Andy Hill, winner of the Agronomist of the Year award, sponsored by DuPont, was described by judges as a very worthy winner who is technically focussed, proactive and professional and eager to share his knowledge to new recruits to the industry, reports Chris Lyddon.
The Agronomist of the Year, Andy Hill of Exeter-based Matford Arable Systems impressed the judges with his passion for adding value and his keenness to go the extra mile to achieve maximum potential. Andrew displayed a high-level of knowledge of all integrated farm management and crop protection factors affecting his customers businesses.
“I advise in South East Cornwall and South Devon on the following areas; cereals, oilseed rape, maize, potatoes, spring beans, for 7000 hectares, excluding grassland,” he explains. “I have been a crop inspector for 30 years, and agronomist for just over 30 years, and keep up to date with my training via BASIS and BETA CPD modules.”
“I have been working with a number of customers for over 20 years, and am still able to pick up customers by invitation,” he says. “I’m proud to say that I’ve probably only lost five accounts over the course of 16 years. I still love my job, and am in constant contact with my core customers nearly 24/7, in season.”
In season, he works from mid-March until the first weekend in July. “My hours are 7 days a week, with four to five hours sleep a night, including managing the company with two of my fellow agronomists, which we purchased in a management buyout in April 2014,” he says.
“I have a very full, but mostly enjoyable role within my clients’ businesses and my company I help run, as an owner/director,” he says. “A typical day for me starts at 4am, when I complete my spray sheets and forward them to the office. I leave home between 7am and 7.30am, at the latest, when I begin my crop walk, often alone or I work with my customers all day, whilst fielding numerous phone calls from clients and the office. I arrive home between 9pm and 10pm and work through my spray sheets, until I need to go to bed.”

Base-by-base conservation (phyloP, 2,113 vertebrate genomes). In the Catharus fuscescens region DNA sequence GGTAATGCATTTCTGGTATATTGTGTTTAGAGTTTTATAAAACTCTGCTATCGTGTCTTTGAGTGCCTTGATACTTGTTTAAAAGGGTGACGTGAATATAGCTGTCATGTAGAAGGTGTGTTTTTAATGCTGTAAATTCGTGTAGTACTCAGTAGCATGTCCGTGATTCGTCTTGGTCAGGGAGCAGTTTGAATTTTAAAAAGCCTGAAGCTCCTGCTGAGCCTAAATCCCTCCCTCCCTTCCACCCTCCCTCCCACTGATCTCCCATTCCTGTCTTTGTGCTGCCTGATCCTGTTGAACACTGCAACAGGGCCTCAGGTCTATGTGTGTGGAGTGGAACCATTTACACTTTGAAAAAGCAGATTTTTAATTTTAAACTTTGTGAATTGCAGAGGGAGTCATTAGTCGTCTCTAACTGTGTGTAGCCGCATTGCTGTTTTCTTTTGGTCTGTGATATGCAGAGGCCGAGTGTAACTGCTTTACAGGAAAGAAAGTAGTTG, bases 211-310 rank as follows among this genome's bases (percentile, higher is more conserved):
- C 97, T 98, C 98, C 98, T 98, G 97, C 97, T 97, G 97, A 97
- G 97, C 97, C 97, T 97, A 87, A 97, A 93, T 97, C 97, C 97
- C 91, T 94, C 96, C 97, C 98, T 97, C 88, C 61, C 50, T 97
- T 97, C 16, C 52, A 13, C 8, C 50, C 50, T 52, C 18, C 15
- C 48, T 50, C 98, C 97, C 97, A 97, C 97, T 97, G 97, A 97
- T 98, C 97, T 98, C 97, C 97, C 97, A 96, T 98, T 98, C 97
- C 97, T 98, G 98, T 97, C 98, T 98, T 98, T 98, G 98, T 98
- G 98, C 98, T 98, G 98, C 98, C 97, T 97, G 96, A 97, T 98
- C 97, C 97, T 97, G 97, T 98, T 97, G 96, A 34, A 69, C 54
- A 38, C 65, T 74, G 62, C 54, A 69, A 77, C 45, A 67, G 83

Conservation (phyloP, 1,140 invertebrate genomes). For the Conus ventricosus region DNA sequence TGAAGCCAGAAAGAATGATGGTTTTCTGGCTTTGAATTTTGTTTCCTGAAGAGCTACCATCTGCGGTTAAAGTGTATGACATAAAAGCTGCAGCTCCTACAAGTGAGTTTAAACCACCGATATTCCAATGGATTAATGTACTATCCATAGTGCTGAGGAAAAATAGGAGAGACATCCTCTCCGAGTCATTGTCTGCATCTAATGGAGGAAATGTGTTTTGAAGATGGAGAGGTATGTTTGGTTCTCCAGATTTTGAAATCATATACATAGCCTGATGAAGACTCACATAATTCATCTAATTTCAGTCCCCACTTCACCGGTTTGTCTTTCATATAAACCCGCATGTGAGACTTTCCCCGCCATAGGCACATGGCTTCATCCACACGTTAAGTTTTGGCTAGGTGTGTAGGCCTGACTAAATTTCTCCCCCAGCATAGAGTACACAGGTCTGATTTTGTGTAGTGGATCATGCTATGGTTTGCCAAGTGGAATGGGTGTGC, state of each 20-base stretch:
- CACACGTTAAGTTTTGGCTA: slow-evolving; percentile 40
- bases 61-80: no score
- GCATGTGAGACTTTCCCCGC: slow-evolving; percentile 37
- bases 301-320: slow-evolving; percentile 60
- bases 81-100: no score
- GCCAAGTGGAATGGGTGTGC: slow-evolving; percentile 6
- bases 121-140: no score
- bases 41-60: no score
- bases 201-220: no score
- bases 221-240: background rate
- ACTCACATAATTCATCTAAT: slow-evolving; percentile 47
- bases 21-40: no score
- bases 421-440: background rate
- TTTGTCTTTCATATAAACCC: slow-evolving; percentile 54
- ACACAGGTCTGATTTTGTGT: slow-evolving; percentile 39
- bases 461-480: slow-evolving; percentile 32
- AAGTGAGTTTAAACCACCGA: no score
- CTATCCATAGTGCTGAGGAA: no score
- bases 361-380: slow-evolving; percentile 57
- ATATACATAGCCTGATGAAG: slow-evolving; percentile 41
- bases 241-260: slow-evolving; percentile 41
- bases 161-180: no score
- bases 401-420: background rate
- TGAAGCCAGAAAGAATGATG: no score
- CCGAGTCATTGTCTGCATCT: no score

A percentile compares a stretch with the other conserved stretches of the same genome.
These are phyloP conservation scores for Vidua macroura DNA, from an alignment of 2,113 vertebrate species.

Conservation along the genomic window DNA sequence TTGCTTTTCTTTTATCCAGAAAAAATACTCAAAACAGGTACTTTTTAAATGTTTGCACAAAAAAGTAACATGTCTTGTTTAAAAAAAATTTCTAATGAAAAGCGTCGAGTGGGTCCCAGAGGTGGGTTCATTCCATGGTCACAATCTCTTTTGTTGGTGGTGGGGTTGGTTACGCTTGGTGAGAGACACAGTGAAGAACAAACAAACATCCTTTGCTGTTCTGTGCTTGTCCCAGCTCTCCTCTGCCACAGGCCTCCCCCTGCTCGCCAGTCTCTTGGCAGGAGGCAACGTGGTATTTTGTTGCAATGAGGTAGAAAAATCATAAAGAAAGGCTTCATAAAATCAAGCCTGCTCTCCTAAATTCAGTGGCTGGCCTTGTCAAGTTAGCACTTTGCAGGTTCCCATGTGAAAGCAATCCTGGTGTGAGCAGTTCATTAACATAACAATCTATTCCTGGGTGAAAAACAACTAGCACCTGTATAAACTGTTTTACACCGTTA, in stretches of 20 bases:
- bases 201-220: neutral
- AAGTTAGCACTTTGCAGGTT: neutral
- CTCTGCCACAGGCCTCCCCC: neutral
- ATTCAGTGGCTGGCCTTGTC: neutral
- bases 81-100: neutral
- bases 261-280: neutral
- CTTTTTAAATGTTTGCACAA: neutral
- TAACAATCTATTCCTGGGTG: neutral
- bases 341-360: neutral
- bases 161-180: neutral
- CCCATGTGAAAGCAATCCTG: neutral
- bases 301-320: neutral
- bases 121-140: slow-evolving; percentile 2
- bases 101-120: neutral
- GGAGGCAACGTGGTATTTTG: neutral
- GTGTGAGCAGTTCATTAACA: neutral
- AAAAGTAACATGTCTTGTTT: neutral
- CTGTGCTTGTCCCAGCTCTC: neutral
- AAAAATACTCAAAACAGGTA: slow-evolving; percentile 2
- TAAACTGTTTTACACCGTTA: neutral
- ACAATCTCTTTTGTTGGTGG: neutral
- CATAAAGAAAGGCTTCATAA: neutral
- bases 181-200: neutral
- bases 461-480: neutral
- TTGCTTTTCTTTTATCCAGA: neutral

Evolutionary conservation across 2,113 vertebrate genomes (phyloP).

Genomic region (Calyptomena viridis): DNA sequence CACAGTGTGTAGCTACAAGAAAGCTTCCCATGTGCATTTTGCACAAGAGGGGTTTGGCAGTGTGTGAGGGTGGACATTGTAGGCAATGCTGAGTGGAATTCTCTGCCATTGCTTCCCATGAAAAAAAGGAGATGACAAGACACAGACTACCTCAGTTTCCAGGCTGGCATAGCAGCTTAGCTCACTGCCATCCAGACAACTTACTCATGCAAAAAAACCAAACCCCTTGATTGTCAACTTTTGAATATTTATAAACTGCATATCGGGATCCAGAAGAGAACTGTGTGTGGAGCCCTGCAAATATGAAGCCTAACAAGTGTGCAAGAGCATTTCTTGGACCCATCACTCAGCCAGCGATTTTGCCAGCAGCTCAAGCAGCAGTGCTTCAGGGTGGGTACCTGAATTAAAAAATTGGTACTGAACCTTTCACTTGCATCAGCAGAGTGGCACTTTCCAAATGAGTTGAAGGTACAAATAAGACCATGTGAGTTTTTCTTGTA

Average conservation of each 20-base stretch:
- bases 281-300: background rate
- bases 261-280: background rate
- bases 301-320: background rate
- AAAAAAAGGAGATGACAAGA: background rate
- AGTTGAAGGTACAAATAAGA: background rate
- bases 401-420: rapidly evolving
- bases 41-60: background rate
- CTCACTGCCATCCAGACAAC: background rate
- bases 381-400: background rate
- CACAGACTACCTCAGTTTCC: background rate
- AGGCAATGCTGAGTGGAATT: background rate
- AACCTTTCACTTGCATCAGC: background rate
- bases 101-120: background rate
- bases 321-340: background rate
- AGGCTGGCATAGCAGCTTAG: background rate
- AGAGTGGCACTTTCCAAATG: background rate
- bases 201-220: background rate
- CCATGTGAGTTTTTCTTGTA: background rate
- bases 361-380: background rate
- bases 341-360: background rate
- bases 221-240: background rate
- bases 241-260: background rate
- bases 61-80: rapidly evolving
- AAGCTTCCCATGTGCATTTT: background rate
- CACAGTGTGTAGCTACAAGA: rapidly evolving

“Out of season, and for the rest of the year, my day mainly involves completing cropping plans and rotation, now with advice on cultivation and varieties,” he says. “I crop inspect the seeds we sell and manage our team of staff, completing sales training, basic payment forms, ELS and advise on and complete fertiliser plans.”
“I am responsible for the younger and newer members of the sales team,” he says. “I also head up Human Resources, advising customers on the purchase and renting of land, and am a sounding board for many of our customers when they are considering major farm changes.”
“To keep up with the latest industry technology, I take on regular training from chemical suppliers, read the latest literature trials and complete CPD training. I take a general interest in my vocation, as it’s not only a job, it’s a lifestyle. I regularly visit trial sites, and am a guest speaker at farmers and Young Farmer meetings during the winter months.
“Knowledge transfer is a big part of my job as an agronomist, and individual contact with farmers is important, alongside regular discussion of all aspects of agronomy, including rotation, cultivation, varieties, chemical changes, market changes, fertilizer and gross margins
Andy was nominated by his client, farmer Edgar Bowden. “I believe he really deserves this accolade,” he says. “Andy involves himself completely in his role as my agronomist, taking a keen interest in every aspect of my farm business. This complete approach and his in-depth knowledge of on-farm finances, crop rotations, legislation, crop marketing, farm machinery and cultivations, in addition to his core knowledge of crop protection and crop nutrition make him a stand out agronomist.”
“He is literally available to answer any question, no matter how trivial, 24 hours a day and seven days a week. He is always cheerful and I know he is genuinely interested in our crops and how they perform. All these factors combined with his vast experience make him an invaluable asset to my farm business.”